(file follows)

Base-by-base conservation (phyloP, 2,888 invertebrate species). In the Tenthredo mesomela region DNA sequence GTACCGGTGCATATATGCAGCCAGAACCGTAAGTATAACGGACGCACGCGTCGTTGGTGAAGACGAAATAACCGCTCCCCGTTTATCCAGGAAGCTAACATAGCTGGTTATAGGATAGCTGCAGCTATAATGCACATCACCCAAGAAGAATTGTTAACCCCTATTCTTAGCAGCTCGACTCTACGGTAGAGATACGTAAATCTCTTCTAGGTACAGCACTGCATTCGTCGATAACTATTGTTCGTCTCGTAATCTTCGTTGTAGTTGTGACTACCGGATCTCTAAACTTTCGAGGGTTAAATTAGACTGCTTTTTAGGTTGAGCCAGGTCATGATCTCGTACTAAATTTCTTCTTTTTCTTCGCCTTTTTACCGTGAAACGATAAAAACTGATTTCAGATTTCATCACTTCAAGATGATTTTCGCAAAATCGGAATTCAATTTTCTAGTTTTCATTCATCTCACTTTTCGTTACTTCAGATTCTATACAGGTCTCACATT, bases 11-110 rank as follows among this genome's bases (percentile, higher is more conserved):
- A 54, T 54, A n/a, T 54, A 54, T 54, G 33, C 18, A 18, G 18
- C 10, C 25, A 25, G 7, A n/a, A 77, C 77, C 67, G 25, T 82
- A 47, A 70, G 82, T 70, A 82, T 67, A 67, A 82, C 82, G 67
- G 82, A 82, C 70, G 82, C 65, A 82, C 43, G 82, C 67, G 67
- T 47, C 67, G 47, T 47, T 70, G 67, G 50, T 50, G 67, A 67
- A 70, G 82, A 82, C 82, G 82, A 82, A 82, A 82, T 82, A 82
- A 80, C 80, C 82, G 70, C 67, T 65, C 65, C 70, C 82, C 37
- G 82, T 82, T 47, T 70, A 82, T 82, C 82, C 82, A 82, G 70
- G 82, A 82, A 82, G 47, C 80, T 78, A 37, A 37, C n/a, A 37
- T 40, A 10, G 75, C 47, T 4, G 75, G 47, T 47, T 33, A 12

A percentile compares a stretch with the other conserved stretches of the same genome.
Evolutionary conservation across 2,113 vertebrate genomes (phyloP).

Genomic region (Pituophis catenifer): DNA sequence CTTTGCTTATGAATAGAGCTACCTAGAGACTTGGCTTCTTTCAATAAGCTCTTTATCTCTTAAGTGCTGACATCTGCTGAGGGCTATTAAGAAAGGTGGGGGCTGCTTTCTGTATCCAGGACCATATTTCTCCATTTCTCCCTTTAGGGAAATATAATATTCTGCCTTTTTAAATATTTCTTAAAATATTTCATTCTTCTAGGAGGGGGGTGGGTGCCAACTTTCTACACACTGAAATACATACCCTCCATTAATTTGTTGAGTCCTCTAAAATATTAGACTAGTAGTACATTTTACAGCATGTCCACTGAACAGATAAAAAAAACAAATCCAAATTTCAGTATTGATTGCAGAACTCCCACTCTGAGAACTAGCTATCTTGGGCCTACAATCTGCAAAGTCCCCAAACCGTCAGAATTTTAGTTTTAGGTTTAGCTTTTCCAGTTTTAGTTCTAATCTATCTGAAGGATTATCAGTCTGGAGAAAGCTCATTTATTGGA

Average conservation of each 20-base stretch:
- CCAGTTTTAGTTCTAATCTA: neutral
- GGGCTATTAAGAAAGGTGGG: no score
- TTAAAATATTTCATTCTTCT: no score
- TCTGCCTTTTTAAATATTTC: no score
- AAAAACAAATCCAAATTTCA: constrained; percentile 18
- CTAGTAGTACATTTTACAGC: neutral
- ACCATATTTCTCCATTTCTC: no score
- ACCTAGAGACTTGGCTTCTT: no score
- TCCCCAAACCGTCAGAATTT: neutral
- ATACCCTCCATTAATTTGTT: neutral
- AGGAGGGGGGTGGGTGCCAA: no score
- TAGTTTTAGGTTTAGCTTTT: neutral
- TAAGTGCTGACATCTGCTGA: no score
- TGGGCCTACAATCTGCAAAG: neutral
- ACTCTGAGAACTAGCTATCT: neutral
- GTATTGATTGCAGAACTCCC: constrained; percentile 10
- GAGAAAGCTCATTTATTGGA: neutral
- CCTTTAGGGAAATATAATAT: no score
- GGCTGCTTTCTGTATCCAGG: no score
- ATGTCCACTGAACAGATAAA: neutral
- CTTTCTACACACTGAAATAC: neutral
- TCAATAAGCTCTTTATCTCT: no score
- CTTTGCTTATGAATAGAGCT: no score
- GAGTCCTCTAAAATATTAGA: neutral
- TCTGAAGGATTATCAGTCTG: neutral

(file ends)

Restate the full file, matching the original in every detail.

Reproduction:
Base-by-base conservation (phyloP, 2,888 invertebrate species). In the Tenthredo mesomela region DNA sequence GTACCGGTGCATATATGCAGCCAGAACCGTAAGTATAACGGACGCACGCGTCGTTGGTGAAGACGAAATAACCGCTCCCCGTTTATCCAGGAAGCTAACATAGCTGGTTATAGGATAGCTGCAGCTATAATGCACATCACCCAAGAAGAATTGTTAACCCCTATTCTTAGCAGCTCGACTCTACGGTAGAGATACGTAAATCTCTTCTAGGTACAGCACTGCATTCGTCGATAACTATTGTTCGTCTCGTAATCTTCGTTGTAGTTGTGACTACCGGATCTCTAAACTTTCGAGGGTTAAATTAGACTGCTTTTTAGGTTGAGCCAGGTCATGATCTCGTACTAAATTTCTTCTTTTTCTTCGCCTTTTTACCGTGAAACGATAAAAACTGATTTCAGATTTCATCACTTCAAGATGATTTTCGCAAAATCGGAATTCAATTTTCTAGTTTTCATTCATCTCACTTTTCGTTACTTCAGATTCTATACAGGTCTCACATT, bases 11-110 rank as follows among this genome's bases (percentile, higher is more conserved):
- A 54, T 54, A n/a, T 54, A 54, T 54, G 33, C 18, A 18, G 18
- C 10, C 25, A 25, G 7, A n/a, A 77, C 77, C 67, G 25, T 82
- A 47, A 70, G 82, T 70, A 82, T 67, A 67, A 82, C 82, G 67
- G 82, A 82, C 70, G 82, C 65, A 82, C 43, G 82, C 67, G 67
- T 47, C 67, G 47, T 47, T 70, G 67, G 50, T 50, G 67, A 67
- A 70, G 82, A 82, C 82, G 82, A 82, A 82, A 82, T 82, A 82
- A 80, C 80, C 82, G 70, C 67, T 65, C 65, C 70, C 82, C 37
- G 82, T 82, T 47, T 70, A 82, T 82, C 82, C 82, A 82, G 70
- G 82, A 82, A 82, G 47, C 80, T 78, A 37, A 37, C n/a, A 37
- T 40, A 10, G 75, C 47, T 4, G 75, G 47, T 47, T 33, A 12

A percentile compares a stretch with the other conserved stretches of the same genome.
Evolutionary conservation across 2,113 vertebrate genomes (phyloP).

Genomic region (Pituophis catenifer): DNA sequence CTTTGCTTATGAATAGAGCTACCTAGAGACTTGGCTTCTTTCAATAAGCTCTTTATCTCTTAAGTGCTGACATCTGCTGAGGGCTATTAAGAAAGGTGGGGGCTGCTTTCTGTATCCAGGACCATATTTCTCCATTTCTCCCTTTAGGGAAATATAATATTCTGCCTTTTTAAATATTTCTTAAAATATTTCATTCTTCTAGGAGGGGGGTGGGTGCCAACTTTCTACACACTGAAATACATACCCTCCATTAATTTGTTGAGTCCTCTAAAATATTAGACTAGTAGTACATTTTACAGCATGTCCACTGAACAGATAAAAAAAACAAATCCAAATTTCAGTATTGATTGCAGAACTCCCACTCTGAGAACTAGCTATCTTGGGCCTACAATCTGCAAAGTCCCCAAACCGTCAGAATTTTAGTTTTAGGTTTAGCTTTTCCAGTTTTAGTTCTAATCTATCTGAAGGATTATCAGTCTGGAGAAAGCTCATTTATTGGA

Average conservation of each 20-base stretch:
- CCAGTTTTAGTTCTAATCTA: neutral
- GGGCTATTAAGAAAGGTGGG: no score
- TTAAAATATTTCATTCTTCT: no score
- TCTGCCTTTTTAAATATTTC: no score
- AAAAACAAATCCAAATTTCA: constrained; percentile 18
- CTAGTAGTACATTTTACAGC: neutral
- ACCATATTTCTCCATTTCTC: no score
- ACCTAGAGACTTGGCTTCTT: no score
- TCCCCAAACCGTCAGAATTT: neutral
- ATACCCTCCATTAATTTGTT: neutral
- AGGAGGGGGGTGGGTGCCAA: no score
- TAGTTTTAGGTTTAGCTTTT: neutral
- TAAGTGCTGACATCTGCTGA: no score
- TGGGCCTACAATCTGCAAAG: neutral
- ACTCTGAGAACTAGCTATCT: neutral
- GTATTGATTGCAGAACTCCC: constrained; percentile 10
- GAGAAAGCTCATTTATTGGA: neutral
- CCTTTAGGGAAATATAATAT: no score
- GGCTGCTTTCTGTATCCAGG: no score
- ATGTCCACTGAACAGATAAA: neutral
- CTTTCTACACACTGAAATAC: neutral
- TCAATAAGCTCTTTATCTCT: no score
- CTTTGCTTATGAATAGAGCT: no score
- GAGTCCTCTAAAATATTAGA: neutral
- TCTGAAGGATTATCAGTCTG: neutral